The most startling realisation about life is that it is just okay. I don’t think that it is wonderful every minute of every day. It isn’t a Disney cartoon. Nor would I want it to be. Continuous happiness would also become normal eventually. Not to mention tiring to maintain. Life is more real than that. It is hours of monotony to earn money so I can pay bills and not starve to death. It is humdrum and cyclic. It is enough to drive people to drink but there are moments. Flashes of light in the darkness. Wonderful moments of simplicity. The stars in the night sky. Birds singing. Squirrels squirrelling. Dog’s happy to be outside. There are love and connection. There are friendship and kindship. Shared experiences. And internal contentment. There are peace and awe. Those are the magic moments. Those are the grandiose luxuries I sought in the guise of grandiose luxuries.

These moments make it worth it. I realised that blocking out life with alcohol blocks out the wonder of life. Alcohol is not selective blindness. It is complete blindness.

Life may not be perfect. Accepting its imperfections stopped me being disappointed. The same thing happening with the way I viewed myself.

Ultimately, quitting drinking is daring to be pricked by the thorns while getting the rose. It is taking the rough with the smooth. Because there has been both emotional and physical pain but they have passed. They have left their mark. I have grown from the experience. Alcohol would have turned those emotions into a stew and they would have simmered. Bubbling away. Day after day. Getting thicker and thicker. More would be added to the broth until the pan spilt over into an eruption of emotion. The process repeated. Physical pain would be drank away. Yet I would get hurt again while oblivious to the pain in a drunken state. And the process would be repeated.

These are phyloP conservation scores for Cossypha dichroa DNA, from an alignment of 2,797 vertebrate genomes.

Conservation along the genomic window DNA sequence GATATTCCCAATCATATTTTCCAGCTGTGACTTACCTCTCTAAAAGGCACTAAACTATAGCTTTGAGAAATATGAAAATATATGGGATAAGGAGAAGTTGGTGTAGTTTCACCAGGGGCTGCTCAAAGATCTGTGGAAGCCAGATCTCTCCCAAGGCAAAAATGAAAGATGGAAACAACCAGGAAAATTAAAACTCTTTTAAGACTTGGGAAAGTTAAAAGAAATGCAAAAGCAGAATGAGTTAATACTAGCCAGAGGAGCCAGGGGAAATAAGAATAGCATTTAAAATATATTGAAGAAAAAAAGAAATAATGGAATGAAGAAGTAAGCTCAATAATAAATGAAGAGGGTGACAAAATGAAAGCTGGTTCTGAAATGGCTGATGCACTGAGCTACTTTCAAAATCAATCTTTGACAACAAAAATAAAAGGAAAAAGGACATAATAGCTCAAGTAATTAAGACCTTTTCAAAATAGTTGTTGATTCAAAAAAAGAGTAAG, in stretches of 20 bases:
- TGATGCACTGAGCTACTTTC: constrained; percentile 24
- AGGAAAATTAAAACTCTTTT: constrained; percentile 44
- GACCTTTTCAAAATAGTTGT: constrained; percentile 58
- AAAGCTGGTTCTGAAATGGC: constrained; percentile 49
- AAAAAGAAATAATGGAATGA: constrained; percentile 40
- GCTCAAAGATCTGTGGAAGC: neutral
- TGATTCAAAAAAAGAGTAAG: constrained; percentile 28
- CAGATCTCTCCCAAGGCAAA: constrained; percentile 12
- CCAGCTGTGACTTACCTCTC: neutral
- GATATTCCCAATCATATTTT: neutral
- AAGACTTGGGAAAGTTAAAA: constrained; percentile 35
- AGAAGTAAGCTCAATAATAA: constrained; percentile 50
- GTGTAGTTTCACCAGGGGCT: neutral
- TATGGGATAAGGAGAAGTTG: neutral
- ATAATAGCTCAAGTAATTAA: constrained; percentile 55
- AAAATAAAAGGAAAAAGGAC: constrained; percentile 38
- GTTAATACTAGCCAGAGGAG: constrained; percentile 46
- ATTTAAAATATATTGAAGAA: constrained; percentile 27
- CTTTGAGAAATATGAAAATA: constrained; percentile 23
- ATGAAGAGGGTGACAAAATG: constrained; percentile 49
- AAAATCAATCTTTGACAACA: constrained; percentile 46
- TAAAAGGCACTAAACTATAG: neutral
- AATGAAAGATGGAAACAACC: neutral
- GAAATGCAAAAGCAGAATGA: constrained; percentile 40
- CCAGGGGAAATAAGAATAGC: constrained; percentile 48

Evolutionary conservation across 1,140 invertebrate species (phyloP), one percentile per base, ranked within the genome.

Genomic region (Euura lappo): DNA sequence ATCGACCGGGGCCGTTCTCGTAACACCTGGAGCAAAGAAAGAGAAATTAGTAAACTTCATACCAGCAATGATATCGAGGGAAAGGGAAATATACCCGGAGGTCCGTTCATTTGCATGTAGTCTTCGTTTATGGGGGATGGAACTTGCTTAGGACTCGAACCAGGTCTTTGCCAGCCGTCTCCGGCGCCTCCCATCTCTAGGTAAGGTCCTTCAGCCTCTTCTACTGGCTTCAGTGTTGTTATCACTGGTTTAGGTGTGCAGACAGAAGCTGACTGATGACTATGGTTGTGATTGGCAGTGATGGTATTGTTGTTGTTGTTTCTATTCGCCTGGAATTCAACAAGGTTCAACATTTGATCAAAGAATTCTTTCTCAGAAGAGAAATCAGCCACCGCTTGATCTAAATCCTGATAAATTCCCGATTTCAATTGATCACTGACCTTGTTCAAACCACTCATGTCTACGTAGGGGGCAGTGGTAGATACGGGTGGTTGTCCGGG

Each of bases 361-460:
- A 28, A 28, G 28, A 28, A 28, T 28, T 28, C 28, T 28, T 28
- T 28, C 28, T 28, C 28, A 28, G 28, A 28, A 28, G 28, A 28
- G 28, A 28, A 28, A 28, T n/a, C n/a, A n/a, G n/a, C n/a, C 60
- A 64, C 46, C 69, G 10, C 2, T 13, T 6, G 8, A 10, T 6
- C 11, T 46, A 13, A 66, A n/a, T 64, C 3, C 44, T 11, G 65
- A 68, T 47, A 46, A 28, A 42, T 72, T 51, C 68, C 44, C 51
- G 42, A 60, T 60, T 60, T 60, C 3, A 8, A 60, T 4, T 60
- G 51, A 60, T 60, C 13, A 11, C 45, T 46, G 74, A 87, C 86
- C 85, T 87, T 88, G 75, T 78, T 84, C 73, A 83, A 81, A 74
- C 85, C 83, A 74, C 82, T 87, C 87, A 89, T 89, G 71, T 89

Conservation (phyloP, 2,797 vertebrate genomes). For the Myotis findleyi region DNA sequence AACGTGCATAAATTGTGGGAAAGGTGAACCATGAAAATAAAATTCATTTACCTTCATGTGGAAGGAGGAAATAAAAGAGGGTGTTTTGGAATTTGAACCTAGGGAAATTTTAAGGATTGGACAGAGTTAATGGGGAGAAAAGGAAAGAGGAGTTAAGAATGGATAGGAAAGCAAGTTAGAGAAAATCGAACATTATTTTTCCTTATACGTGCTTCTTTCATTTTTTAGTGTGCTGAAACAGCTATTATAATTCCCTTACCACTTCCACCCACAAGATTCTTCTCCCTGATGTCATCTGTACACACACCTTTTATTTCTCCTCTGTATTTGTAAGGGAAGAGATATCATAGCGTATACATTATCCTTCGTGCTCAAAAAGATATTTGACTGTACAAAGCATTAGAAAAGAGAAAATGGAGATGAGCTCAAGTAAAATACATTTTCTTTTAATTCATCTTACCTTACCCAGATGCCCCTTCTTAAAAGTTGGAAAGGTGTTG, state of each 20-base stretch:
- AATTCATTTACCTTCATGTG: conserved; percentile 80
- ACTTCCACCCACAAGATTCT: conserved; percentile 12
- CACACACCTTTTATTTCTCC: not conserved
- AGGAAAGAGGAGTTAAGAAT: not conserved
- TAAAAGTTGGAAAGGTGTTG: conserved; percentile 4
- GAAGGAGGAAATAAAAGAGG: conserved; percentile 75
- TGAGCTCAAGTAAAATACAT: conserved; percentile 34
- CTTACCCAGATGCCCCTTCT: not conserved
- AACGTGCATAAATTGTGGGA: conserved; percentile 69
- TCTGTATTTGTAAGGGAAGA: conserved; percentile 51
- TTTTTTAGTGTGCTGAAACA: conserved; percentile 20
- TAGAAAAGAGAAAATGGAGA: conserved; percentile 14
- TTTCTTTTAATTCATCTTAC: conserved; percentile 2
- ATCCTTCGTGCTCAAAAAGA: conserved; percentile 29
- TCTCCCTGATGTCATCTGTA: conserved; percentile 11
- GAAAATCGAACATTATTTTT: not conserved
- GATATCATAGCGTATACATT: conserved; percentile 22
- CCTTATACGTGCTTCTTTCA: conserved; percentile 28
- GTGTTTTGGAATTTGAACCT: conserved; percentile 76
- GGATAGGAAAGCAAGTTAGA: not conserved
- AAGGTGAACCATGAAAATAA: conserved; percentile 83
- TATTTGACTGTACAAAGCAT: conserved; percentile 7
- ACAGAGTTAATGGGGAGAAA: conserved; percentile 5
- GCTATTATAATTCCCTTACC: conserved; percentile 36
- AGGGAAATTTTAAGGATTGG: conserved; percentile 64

There are numerous forms of escape in our culture but nothing offered the same level of checking out like alcohol. In my drinking days, I used to imagine my head was like an etch a sketch. In the morning I would give my head a shake and what had been drawn on the night before would vanish. Poof. Magic. Last night never happened I would think… until the repercussions.

Being engaged in life can be tiresome and tricky but by being clear-minded it is possible to observe. With this observation, it is easy to see the problems with alcohol in our towns and cities. Those people from street drinkers to office workers wanting an escape don’t see the simplistic wonder that is happening all around them. The escape they crave is the trap they yearn to escape. The simplistic wonder of life is worth far more than an evenings escapism. It may take time to see but it is there.

I quit drinking because I didn’t want the future I was going to end up with.

I stay a non-drinker because it was the right choice.

Charlie.

Sri Lanka. Part of my travels to celebrate five years of sobriety

6 thoughts on “Why I quit drinking…

  1. Charlie … I loved this post. Really loved it. It’s important to read the honest story about sobriety. It is a difficult path and is not hearts and flowers and fluffy clouds. It is hard not to ‘check out’ occasionally but like you, for me it wasn’t occasional. I think what struck home for me was “Life may not be perfect. Accepting its imperfections stopped me being disappointed”. That’s been the toughest part. Accepting that life is pretty mundane most of the time. But if I can accept that, I won’t keep trying to numb the mundane with unhelpful things. Thanks for sharing x

    Like

  2. “Alcohol gave the illusion of a life lived”‘ – This was my favourite out of this post. I found this post to be calm and correct. It is funny I thought I was alone in my alcoholism, but more and more I read of others sharing how they felt or were and it is so very similar. It makes it easier to disconnect from as it is ‘thing’ not a ‘me’ Thank you!

    Liked by 1 person